Elevated blood lactate in resting conditions correlate with post-exertional malaise severity in patients with Myalgic encephalomyelitis/Chronic fatigue syndrome by Alaa Ghali, Carole Lacout, Maria Ghali, Aline Gury, Anne-Berengere Beucher, Pierre Lozac’h, Christian Lavigne & Geoffrey Urbanski (France) in Nature Scientific Reports vol 9, Article number: 18817 (2019) Published Dec 11, 2019
Elevated blood lactate after moderate exercise was reported in some of patients with myalgic encephalomyelitis/chronic fatigue syndrome (ME/CFS).
We hypothesised that blood lactate could be also elevated in resting conditions. We aimed investigating the frequency of elevated lactate at rest in ME/CFS patients, and comparing characteristics of ME/CFS patients with and without elevated lactate.
Patients fulfilling international consensus criteria for ME/CFS who attended the internal medicine department of University hospital Angers-France between October 2011 and December 2017 were included retrospectively. All patients were systematically hospitalised for an aetiological workup and overall assessment. We reviewed their medical records for data related to the assessment: clinical characteristics, comorbidities, fatigue features, post-exertional malaise (PEM) severity, and results of 8 lactate measurements at rest. Patients having ≥1 lactate measurement ≥2 mmol/L defined elevated lactate group.
The study included 123 patients. Elevated (n = 55; 44.7%) and normal (n = 68; 55.3%) lactate groups were comparable except for PEM, which was more severe in the elevated lactate group after adjusting for age at disease onset, sex, and comorbidities (OR 2.47, 95% CI: 1.10–5.55).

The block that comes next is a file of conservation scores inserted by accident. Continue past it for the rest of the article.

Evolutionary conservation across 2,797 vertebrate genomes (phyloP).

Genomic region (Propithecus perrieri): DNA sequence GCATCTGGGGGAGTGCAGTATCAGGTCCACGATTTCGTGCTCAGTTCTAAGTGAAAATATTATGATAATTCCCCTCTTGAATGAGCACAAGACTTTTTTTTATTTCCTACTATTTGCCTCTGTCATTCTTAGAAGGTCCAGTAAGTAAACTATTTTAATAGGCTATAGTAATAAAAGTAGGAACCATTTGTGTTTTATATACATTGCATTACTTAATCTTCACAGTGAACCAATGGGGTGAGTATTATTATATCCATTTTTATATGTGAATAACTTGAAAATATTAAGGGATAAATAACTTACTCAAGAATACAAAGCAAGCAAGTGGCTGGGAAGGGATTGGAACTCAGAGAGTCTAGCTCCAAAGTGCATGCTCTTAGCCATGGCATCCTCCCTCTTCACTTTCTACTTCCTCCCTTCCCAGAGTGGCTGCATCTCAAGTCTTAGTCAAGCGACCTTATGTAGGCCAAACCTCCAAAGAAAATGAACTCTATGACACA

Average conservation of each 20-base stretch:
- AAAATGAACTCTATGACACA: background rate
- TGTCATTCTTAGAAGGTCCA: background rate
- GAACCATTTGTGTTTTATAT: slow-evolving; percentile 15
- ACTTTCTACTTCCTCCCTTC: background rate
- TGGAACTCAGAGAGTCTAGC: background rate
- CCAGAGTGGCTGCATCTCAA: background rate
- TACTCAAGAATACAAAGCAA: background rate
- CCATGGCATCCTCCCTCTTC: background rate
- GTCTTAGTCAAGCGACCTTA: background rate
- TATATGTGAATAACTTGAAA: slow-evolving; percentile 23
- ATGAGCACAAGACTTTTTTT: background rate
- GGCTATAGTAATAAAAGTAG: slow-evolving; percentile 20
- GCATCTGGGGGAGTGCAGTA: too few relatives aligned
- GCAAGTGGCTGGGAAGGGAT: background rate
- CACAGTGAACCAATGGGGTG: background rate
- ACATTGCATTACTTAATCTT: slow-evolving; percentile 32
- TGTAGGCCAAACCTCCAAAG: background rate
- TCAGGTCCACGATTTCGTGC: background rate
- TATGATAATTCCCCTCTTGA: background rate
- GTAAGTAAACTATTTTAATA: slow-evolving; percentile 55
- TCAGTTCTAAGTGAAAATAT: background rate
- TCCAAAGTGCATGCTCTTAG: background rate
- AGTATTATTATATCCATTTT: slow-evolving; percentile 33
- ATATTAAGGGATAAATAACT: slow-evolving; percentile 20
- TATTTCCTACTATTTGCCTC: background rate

ME/CFS patients with elevated blood lactate at rest may be at higher risk for more severe PEM. This finding may be of interest in ME/CFS management.
From the conclusion:
At the best of our knowledge, this is the first study that reports elevated blood lactate in resting conditions in a significant proportion of patients with ME/CFS. Patients who showed abnormal elevation of blood lactate at rest displayed more frequent severe PEM than those with normal lactate concentrations.
This finding brings supplementary evidence for mitochondrial dysfunction in ME/CFS patients, and may contribute to a better understanding the illness.
Subtyping ME/CFS patients adds to the growing body of evidence that ME/CFS is heterogeneous, and allows identifying patients with more risk for severe PEM who must adhere more closely to pacing strategies in order to avoid PEM occurrence and prevent disease exacerbation.
Furthermore, our study allowed describing clinical and biological characteristics of a French population with MPE/CFS. Shedding light on these characteristics may improve knowledge and raise awareness of this public health issue.